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  • Conserve enough energy to finish the round huffing and puffing – and not passed out on the mat.
    • At times, I had to spar multiple rounds with different opponents and felt like I could not counter attack or block properly. So it was important to adopt different strategies, and change my style of sparring to save some fuel.
    • Reminder: Save my energy I may need it to go another round really soon.

Ottawa-20141218-00060 I enjoy sparring in the dojang as I know we are all just trying to score points without hurting ourselves; all the while getting a good work out with family and friends. When the match is over if my opponent and I are both huffing and puffing and are able to smile – it was a success.

 A success even though I may have a sore shin, forearm, even a toe. Not to mention a bruised ego or cheek. I really look at sparring as a game, pointing out weakness in the opponents’ defenses and challenging myself to learn new strategies from them. Ultimately, I am grateful to be able to speak with my family about each of our sparring match experiences from the night on the ride home and be able to laugh about them together.

When do you ever get to attack your parents with a noodle? By: Chiara

Last week, at the Dojang, we were doing twenty second reps: Speed sparring, sprints, push-ups, planks and sit-ups and the best one of all was NOODLE WARS! We each took one noodle and one hand shield. The first round we had to hook arms with a partner and attack other teams. The second round it was black belts against colored belts. The last round, it was kids against parents! We screamed at the top of our lungs and we attacked them as hard as we could! I have to say, that was probably one of the most fun times I had at Taekwon-Do! And anyway, when else do you get to attack your parents with a noodle? I guess at a pool party too but lets stick with the Taekwon-Do subject.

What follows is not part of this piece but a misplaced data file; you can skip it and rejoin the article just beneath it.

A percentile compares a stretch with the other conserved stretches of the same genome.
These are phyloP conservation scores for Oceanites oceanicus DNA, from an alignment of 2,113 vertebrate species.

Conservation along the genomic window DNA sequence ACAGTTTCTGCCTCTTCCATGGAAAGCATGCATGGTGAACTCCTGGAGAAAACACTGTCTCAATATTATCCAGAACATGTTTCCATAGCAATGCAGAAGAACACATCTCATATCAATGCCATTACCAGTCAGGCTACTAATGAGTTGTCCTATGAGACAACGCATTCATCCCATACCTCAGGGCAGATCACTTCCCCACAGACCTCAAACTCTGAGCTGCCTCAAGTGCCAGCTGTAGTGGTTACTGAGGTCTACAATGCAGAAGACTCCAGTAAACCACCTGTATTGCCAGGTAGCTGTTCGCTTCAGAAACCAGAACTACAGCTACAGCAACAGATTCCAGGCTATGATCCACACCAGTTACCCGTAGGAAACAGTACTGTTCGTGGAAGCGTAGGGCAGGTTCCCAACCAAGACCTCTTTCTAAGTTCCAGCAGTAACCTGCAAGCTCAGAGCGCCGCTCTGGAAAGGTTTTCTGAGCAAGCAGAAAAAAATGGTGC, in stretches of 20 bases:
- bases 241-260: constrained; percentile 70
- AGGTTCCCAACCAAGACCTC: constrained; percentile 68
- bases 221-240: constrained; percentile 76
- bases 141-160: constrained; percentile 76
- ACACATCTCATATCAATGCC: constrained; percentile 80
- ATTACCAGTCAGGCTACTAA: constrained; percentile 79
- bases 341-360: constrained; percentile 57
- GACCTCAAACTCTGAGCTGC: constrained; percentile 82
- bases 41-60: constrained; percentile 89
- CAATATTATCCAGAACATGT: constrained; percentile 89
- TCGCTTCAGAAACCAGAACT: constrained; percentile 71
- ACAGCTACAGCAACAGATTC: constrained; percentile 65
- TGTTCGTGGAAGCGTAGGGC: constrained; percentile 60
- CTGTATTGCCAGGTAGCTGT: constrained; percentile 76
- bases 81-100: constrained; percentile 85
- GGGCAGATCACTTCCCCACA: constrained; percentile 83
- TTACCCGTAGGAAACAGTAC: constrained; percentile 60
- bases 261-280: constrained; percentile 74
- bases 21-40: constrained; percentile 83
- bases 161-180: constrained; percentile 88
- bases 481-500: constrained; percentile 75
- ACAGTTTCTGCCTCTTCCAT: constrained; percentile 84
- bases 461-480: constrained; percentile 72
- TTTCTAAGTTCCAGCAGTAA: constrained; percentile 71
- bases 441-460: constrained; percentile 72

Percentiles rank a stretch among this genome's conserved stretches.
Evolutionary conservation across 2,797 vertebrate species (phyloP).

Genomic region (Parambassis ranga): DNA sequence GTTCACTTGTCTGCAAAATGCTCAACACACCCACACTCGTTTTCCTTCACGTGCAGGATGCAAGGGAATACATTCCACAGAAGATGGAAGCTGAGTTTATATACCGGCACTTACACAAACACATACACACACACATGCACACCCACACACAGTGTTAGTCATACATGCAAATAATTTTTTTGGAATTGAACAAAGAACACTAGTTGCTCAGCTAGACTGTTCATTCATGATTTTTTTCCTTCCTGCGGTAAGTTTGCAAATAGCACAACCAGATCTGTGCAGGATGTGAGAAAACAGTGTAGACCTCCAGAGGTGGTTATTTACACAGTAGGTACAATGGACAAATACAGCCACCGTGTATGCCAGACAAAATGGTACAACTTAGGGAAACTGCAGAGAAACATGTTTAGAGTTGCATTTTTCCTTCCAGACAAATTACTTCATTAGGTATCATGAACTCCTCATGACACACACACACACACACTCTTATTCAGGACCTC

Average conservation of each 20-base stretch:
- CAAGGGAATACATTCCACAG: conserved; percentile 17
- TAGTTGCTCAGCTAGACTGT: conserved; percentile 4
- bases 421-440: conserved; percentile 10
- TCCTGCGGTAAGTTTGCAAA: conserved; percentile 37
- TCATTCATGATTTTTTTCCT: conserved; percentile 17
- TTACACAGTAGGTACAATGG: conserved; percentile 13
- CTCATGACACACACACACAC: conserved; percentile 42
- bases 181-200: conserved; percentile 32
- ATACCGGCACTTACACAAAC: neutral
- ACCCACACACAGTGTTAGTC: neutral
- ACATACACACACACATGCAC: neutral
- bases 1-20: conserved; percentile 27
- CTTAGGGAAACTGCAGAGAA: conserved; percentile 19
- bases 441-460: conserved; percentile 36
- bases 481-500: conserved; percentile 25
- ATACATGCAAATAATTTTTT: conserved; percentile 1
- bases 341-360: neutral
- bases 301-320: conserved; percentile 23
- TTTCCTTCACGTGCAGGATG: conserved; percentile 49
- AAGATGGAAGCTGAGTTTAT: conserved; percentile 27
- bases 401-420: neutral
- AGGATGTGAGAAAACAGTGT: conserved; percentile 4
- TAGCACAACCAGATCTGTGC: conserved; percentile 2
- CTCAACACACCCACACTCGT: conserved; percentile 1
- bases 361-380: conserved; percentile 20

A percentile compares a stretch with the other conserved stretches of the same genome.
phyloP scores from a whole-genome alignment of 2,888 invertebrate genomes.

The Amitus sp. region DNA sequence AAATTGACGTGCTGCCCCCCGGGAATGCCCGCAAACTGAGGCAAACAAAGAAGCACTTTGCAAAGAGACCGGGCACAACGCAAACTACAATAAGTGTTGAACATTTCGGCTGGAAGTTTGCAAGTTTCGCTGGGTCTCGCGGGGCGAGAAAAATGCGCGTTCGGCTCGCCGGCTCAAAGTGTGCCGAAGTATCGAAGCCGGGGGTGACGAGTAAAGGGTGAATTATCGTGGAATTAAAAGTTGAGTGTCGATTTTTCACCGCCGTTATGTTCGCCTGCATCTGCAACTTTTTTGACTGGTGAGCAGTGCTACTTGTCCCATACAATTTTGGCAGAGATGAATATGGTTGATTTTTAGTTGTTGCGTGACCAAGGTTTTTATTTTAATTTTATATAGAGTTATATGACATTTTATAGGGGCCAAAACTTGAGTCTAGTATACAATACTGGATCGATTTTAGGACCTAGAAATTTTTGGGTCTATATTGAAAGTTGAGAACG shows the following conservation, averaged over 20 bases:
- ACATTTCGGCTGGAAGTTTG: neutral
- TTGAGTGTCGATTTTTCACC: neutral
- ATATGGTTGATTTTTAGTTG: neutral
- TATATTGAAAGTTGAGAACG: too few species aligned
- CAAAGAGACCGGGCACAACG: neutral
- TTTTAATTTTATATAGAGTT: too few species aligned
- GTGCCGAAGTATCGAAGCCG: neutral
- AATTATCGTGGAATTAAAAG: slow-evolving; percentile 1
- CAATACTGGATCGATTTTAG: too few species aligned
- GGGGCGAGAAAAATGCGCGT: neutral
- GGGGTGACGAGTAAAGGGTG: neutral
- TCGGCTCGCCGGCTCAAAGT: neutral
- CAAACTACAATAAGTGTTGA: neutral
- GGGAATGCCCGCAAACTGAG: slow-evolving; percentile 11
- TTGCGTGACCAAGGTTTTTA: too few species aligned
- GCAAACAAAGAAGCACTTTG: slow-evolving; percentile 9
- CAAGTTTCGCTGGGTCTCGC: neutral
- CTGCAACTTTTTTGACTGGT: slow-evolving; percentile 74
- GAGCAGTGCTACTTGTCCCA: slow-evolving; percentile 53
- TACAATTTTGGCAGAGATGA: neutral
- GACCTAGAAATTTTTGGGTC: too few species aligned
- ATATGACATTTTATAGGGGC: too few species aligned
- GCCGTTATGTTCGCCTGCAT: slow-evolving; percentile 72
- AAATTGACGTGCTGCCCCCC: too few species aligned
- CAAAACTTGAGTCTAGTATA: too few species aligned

Can’t wait until next week!

😀

Self Defence by Sofia

Don’t think of Taekwon-Do as just an after school activity.The things I’ve been taught there actually helped me in life. For example, self defence techniques have come in handy for me. Last week after school when I was walking to my bus to get home, the sidewalk was very icy. I was trying to go quick because it was cold. As I was walking I slipped and fell, but I didn’t get hurt because I did a break-fall.  No scratches or bruises!

A break-fall is how you protect your head and back from getting hurt when someone pushes you or you’re about to fall. I’ve used it and it actually works! 🙂

Another example is when someone was trying to drag me to a place I did not want to go. I was able to break out of their grip and get free by using a wrist grab defence technique. It was not a serious situation but at least I could protect myself.

Taekwon-Do is a martial art that helped me build my confidence, make new friends and also helped me prevent getting hurt. I look forward to practicing and learning more self defence techniques.

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Tul – Acceleration and Power

Grace here!

This week was patterns and sparring week and as I reflect on lessons learned my awareness is drawn toward the acceleration and power in patterns.  Although I’ve been doing some of these patterns for years, the brain still gets muddled when asked to do all patterns at once – it is definitely a work in progress, that requires practice, practice and more practice.

Overall, I have noted improvement on form and fluidity since I started TKD.  This week, with the kind assistance of one of our conscientious leadership team members, my awareness was brought to improving the acceleration and power in my movements.

A properly executed pattern is poetry to watch, and I have seen many a beautiful pattern performed by TKD masters live and on-line.  The well executed sign waves, timed acceleration and powerful impact at just the right moment against an imaginary opponent are easy to observe and admire when done properly and an eye sore when not.

BBX Goal #1:

My goal for patterns improvement between now and the next time we train for patterns at the dojang is to decrease the eye sores by focusing on the acceleration of each movement right before the moment of imaginary impact. This will be accomplished by increasing practice times and incorporating music to patterns practice, which we did in the dojang for the first time this week.

Although performing patterns to music was confusing for me at first, I can understand how the rhythm of different musical pieces helps to focus the execution of each movement.   I also observed this when my daughters performed a musical team pattern for a tournament.  It all comes together differently, more eloquently.

Before going off to practice some patterns, I share with you one of my family’s favorite online patterns videos performed by 6th degree Black Belt, Jaroslaw Suska.  He truly embodies excellence in acceleration and power in his patterns.  Here is one of my personal favorites where he performs Joong-Gun Tul – Enjoy!